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Home / Delhi News / Enough funds, but colleges not paying teachers, says Manish Sisodia

Enough funds, but colleges not paying teachers, says Manish Sisodia

Sisodia’s remark comes on a day when teachers of Delhi government-funded DU colleges began a three-day strike against the alleged delay in disbursal of government grants to these colleges, which they said is the main cause behind pending salaries of teaching and non-teaching staff for months.

delhi Updated: Sep 17, 2020 01:17 IST
HT Correspondent
HT Correspondent
Hindustan Times, New Delhi
The auditors submitted an initial observation report for at least four colleges on Tuesday, Sisodia said.
The auditors submitted an initial observation report for at least four colleges on Tuesday, Sisodia said. (Sanjeev Verma/HT file photo)

Deputy chief minister Manish Sisodia on Wednesday said that at least four of the 12 Delhi government-funded colleges affiliated to Delhi University have enough money in their accounts despite claiming otherwise, indicating a misappropriation of funds, a charge denied by the colleges.

Sisodia’s remark comes on a day when teachers of Delhi government-funded DU colleges began a three-day strike against the alleged delay in disbursal of government grants to these colleges, which they said is the main cause behind pending salaries of teaching and non-teaching staff for months.

Addressing a press conference held on Wednesday, Sisodia, however, said enough funds have been provided. “The Delhi government provided enough funds to these colleges for paying salaries but in their initial observation report, auditors have found that the funds are being directed elsewhere rather than paying the salaries to teachers. Projected salaries for this academic year is R 300 crore and Delhi government has provided sufficient funds to the colleges under the pattern of assistance,” Sisodia said.

The education minister said several staff members and teachers complained of misuse of funds, which necessitated an audit in six of these colleges. The auditors submitted an initial observation report for at least four colleges on Tuesday, Sisodia said.

“It was observed in the reports that colleges kept huge amounts as fixed deposits rather than paying salaries to staff,” Sisodia said. “University and college administration are doing politics and not paying salaries despite having crores in their accounts. Initially, colleges cooperated with the auditors and provided the necessary documents. However, colleges stopped cooperating with auditors on being questioned on the funds.”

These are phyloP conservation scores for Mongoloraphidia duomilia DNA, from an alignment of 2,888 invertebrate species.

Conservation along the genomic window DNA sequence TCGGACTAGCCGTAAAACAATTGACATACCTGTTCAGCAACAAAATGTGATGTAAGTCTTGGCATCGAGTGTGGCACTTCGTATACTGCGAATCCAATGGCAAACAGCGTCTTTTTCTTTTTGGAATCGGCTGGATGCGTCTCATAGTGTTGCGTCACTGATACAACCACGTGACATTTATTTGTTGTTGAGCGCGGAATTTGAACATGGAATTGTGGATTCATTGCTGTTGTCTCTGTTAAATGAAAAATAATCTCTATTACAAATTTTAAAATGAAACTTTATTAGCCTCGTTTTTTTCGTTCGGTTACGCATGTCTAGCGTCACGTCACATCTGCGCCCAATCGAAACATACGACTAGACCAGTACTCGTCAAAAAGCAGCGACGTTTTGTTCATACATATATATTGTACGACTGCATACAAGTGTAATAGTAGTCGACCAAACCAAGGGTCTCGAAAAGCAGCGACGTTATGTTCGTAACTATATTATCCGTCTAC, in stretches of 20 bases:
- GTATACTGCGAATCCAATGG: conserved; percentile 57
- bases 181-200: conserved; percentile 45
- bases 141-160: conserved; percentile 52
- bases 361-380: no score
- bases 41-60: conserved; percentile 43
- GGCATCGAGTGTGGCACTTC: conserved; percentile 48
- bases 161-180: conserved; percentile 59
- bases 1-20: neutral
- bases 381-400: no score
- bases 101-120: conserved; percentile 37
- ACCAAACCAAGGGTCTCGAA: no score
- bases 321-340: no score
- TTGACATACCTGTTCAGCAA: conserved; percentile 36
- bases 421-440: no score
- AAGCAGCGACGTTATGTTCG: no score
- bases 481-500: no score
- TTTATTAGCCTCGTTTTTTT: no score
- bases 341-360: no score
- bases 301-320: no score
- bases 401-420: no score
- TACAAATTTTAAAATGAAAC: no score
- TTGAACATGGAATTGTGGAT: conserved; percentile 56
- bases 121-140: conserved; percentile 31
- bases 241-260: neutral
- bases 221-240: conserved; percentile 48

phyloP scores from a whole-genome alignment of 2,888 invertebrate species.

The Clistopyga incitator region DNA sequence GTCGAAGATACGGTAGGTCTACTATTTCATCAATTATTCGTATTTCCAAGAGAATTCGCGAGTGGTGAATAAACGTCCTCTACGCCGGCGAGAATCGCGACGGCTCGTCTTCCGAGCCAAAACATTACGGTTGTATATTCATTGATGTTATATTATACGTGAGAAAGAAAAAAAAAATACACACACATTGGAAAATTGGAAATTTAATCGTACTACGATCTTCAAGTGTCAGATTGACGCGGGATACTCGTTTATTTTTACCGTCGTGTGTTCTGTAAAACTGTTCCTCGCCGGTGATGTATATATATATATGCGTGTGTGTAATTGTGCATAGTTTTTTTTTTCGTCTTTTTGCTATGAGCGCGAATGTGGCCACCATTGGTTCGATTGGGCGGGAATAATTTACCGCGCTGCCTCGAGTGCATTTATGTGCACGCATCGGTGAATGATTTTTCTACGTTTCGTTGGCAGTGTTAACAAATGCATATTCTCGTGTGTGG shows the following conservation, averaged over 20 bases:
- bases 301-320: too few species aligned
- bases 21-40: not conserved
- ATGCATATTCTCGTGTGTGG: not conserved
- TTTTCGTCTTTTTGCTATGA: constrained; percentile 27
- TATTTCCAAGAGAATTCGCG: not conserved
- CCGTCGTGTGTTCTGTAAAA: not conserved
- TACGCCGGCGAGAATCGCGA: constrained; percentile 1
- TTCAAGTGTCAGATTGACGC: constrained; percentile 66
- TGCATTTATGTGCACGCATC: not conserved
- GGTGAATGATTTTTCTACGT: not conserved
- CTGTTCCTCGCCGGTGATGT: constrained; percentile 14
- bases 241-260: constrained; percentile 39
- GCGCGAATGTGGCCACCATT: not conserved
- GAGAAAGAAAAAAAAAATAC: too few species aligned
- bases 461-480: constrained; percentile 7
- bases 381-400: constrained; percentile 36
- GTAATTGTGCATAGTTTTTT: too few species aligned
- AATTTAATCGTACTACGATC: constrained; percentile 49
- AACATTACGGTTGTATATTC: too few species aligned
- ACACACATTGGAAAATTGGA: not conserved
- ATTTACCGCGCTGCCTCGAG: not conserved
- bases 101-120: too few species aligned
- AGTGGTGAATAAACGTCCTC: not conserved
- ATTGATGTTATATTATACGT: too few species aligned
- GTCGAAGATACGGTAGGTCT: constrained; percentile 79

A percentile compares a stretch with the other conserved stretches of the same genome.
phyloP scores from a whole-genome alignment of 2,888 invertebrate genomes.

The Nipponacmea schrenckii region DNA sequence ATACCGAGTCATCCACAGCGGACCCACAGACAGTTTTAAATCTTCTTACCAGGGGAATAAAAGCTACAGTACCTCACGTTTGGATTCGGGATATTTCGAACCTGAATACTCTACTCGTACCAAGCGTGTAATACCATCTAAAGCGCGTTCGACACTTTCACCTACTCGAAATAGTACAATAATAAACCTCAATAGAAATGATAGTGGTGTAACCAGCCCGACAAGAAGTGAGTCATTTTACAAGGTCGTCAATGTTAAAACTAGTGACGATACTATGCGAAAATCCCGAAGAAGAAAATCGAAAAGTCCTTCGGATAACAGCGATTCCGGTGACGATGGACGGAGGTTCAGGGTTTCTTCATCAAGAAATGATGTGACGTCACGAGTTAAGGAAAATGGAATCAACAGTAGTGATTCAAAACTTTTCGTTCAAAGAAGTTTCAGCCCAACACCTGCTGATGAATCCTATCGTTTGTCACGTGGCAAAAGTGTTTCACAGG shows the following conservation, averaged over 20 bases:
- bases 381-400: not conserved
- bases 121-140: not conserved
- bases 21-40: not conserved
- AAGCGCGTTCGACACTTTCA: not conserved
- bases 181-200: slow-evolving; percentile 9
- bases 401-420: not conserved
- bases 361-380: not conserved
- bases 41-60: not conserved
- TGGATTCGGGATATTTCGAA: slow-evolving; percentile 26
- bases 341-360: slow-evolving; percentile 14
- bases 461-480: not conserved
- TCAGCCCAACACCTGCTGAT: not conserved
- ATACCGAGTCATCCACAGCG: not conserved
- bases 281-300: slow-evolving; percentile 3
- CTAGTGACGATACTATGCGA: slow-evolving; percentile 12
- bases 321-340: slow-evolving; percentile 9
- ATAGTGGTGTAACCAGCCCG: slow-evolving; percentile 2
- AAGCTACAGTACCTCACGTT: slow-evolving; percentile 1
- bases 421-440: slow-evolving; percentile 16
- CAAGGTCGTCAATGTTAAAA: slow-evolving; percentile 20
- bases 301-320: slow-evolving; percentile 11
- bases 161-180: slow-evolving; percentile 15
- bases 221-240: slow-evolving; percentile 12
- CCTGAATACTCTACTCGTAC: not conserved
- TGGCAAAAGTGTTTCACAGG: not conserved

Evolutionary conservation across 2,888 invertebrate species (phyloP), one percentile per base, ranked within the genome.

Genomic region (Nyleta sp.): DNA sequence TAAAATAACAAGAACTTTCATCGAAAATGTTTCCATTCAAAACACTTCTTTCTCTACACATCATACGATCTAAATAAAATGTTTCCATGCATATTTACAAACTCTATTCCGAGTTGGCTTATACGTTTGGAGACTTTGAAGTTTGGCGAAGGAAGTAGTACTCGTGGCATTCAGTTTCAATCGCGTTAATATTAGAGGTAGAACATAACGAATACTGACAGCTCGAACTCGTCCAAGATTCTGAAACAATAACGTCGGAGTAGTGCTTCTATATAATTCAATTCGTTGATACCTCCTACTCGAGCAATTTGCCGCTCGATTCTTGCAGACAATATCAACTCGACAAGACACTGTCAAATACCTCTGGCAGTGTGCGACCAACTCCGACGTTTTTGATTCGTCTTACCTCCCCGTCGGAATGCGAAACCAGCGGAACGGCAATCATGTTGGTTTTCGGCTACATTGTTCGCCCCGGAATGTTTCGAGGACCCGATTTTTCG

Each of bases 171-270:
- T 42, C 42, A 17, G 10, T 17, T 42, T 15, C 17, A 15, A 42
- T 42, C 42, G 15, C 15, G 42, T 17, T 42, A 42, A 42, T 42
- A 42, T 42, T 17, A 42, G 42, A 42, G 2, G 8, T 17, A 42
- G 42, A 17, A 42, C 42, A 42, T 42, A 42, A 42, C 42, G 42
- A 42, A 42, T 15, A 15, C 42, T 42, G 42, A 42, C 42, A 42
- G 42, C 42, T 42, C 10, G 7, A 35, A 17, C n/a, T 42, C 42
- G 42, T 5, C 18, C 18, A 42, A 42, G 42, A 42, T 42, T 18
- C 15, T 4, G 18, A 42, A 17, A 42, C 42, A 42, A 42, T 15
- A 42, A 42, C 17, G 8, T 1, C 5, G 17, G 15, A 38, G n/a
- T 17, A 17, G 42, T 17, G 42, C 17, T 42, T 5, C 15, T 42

Sisodia said while Keshav Mahavidyalaya has Rs 10.52 crore, the closing balance of Bhagini Nivedita College shows that they have around Rs 2.5 crore as fixed deposits in their accounts at present. Despite repeated calls and messages, the principals of these colleges did not comment.

“Shaheed Sukhdev College of Business Studies didn’t even provide their audited balance sheets to the auditors. However, it was found that they had around Rs 3.5 crore in their balance sheet in the year 2018-19 and Rs 10.45 crore in fixed deposits,” Sisodia said.

Principal Poonam Verma said the allegations were false and the matter was being politicised due to the governing body elections. The DU administration and the Delhi government have been at loggerheads over the formation of governing bodies in Delhi government-funded colleges for more than a year now.

“The Delhi government has been targeting us because we don’t have their nominated person as the governing body chairperson. We have had a CAG audit in the financial year 2018-19 and because of the pandemic, last year’s audit got delayed. There is no need for a special audit. We are giving them all information. The surplus amount they are talking about is students’ funds and we can’t use it for salaries,” she said

The Delhi government said Deen Dayal Upadhyay College did not provide audited balance sheets of various funds and books and donated “Rs 25 lakh for the ‘Atal Incubation centre’ from the student society fund account.”

Hem Chand Jain, officiating principal, denied the allegations. “We provided all documents to the special audit team and have nothing to hide. Money collected from students for specific purposes or extracurricular activities cannot be used for other purposes other than student activities. Colleges can use student funds for emergency purposes but this cannot be done on a permanent basis. We will provide detailed clarification on the matter soon.” He said most other colleges funded by the University Grants Commission have such funds in their accounts but these cannot be used for salaries.

Reacting to the allegations of financial irregularities, DU Dean of Colleges Balaram Pani said, “We can’t comment before seeing the final audit report. If there are any irregularities, we will take action accordingly.”

AK Bhagi, a former executive council member, said, “The students fund by no means can be used for paying salaries to employees. It is the duty of the government to pay salaries, other allowances and medical bills, etc., to employees and give grants for new and maintenance of infrastructure. Students’ fund is meant for students’ activities only.”

Former academic council member Pankaj Garg said the deputy CM comments were misleading. “Monthly expenditure statements are submitted by every college and only then, grants are released. We are not against any kind of audit but in no case teachers should suffer for no fault of their own,” he said.

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